Ken Ricklin
Ken Ricklin

I see a pattern with most responses to articles like this that have even a remote connection to AGW.  If one does not agree with the study and has no credible evidence to support a contrary position, he/she resorts to juvenile remarks, conspiracy theories and accusations of greed to distract from the conclusions presented.

I think that at this point one either believes in human-induced climate change and the possible/likely impacts or not.  Personally I find the evidence of this phenomenon to be simply overwhelming and undeniable: "Warming of the climate system is unequivocal", and "Human influence on the climate system is clear".  The following are taken from Headline Statements form the Summary for Policymankers released by the IPCC in January:

Observed Changes in the Climate System

    •    Warming of the climate system is unequivocal, and since the 1950s, many of the observed changes are unprecedented over decades to millennia. The atmosphere and ocean have warmed, the amounts of snow and ice have diminished, sea level has risen, and the concentrations of greenhouse gases have increased.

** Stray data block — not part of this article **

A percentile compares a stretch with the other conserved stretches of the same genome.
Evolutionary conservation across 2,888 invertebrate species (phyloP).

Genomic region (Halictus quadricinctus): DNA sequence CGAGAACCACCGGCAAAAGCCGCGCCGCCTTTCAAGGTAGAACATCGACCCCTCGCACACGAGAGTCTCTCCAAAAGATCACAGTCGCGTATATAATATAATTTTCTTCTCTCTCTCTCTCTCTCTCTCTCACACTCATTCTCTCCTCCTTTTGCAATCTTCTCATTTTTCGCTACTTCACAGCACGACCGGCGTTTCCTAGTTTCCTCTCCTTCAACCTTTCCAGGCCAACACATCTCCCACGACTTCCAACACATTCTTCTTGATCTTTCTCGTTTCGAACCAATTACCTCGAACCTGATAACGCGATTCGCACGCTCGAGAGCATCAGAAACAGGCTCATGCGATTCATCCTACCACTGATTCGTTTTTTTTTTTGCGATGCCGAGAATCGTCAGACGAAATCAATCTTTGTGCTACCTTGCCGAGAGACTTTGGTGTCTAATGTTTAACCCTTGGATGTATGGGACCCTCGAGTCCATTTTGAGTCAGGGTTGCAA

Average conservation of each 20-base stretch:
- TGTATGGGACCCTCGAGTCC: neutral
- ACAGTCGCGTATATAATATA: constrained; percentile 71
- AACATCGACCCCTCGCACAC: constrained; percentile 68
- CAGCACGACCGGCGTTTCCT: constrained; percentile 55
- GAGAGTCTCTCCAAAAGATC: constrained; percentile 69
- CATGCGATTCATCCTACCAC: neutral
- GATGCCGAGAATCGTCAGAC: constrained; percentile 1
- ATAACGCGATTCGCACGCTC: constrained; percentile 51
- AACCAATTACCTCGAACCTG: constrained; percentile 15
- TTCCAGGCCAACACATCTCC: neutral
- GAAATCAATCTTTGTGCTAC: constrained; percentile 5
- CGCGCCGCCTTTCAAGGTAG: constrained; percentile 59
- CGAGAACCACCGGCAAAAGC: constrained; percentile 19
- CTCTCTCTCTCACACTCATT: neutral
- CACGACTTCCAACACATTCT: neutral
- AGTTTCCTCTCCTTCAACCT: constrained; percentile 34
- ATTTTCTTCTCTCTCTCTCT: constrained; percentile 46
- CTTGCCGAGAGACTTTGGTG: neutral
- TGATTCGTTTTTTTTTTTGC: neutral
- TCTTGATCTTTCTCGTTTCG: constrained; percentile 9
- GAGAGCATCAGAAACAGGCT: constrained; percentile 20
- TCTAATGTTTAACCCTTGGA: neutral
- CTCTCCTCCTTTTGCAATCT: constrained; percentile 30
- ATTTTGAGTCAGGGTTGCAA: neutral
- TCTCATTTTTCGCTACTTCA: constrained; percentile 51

•    Each of the last three decades has been successively warmer at the Earth’s surface than any preceding decade since 1850. In the Northern Hemisphere, 1983–2012 was likely the warmest 30-year period of the last 1400 years (medium confidence).
    •    Ocean warming dominates the increase in energy stored in the climate system, accounting for more than 90% of the energy accumulated between 1971 and 2010 (high confidence). It is virtually certain that the upper ocean (0–700 m) warmed from 1971 to 2010, and it likely warmed between the 1870s and 1971.
    •    Over the last two decades, the Greenland and Antarctic ice sheets have been losing mass, glaciers have continued to shrink almost worldwide, and Arctic sea ice and Northern Hemisphere spring snow cover have continued to decrease in extent (high confidence).
    •    The rate of sea level rise since the mid-19th century has been larger than the mean rate during the previous two millennia (high confidence). Over the period 1901 to 2010, global mean sea level rose by 0.19 [0.17 to 0.21] m.
    •    The atmospheric concentrations of carbon dioxide, methane, and nitrous oxide have increased to levels unprecedented in at least the last 800,000 years. Carbon dioxide concentrations have increased by 40% since pre-industrial times, primarily from fossil fuel emissions and secondarily from net land use change emissions. The ocean has absorbed about 30% of the emitted anthropogenic carbon dioxide, causing ocean acidification.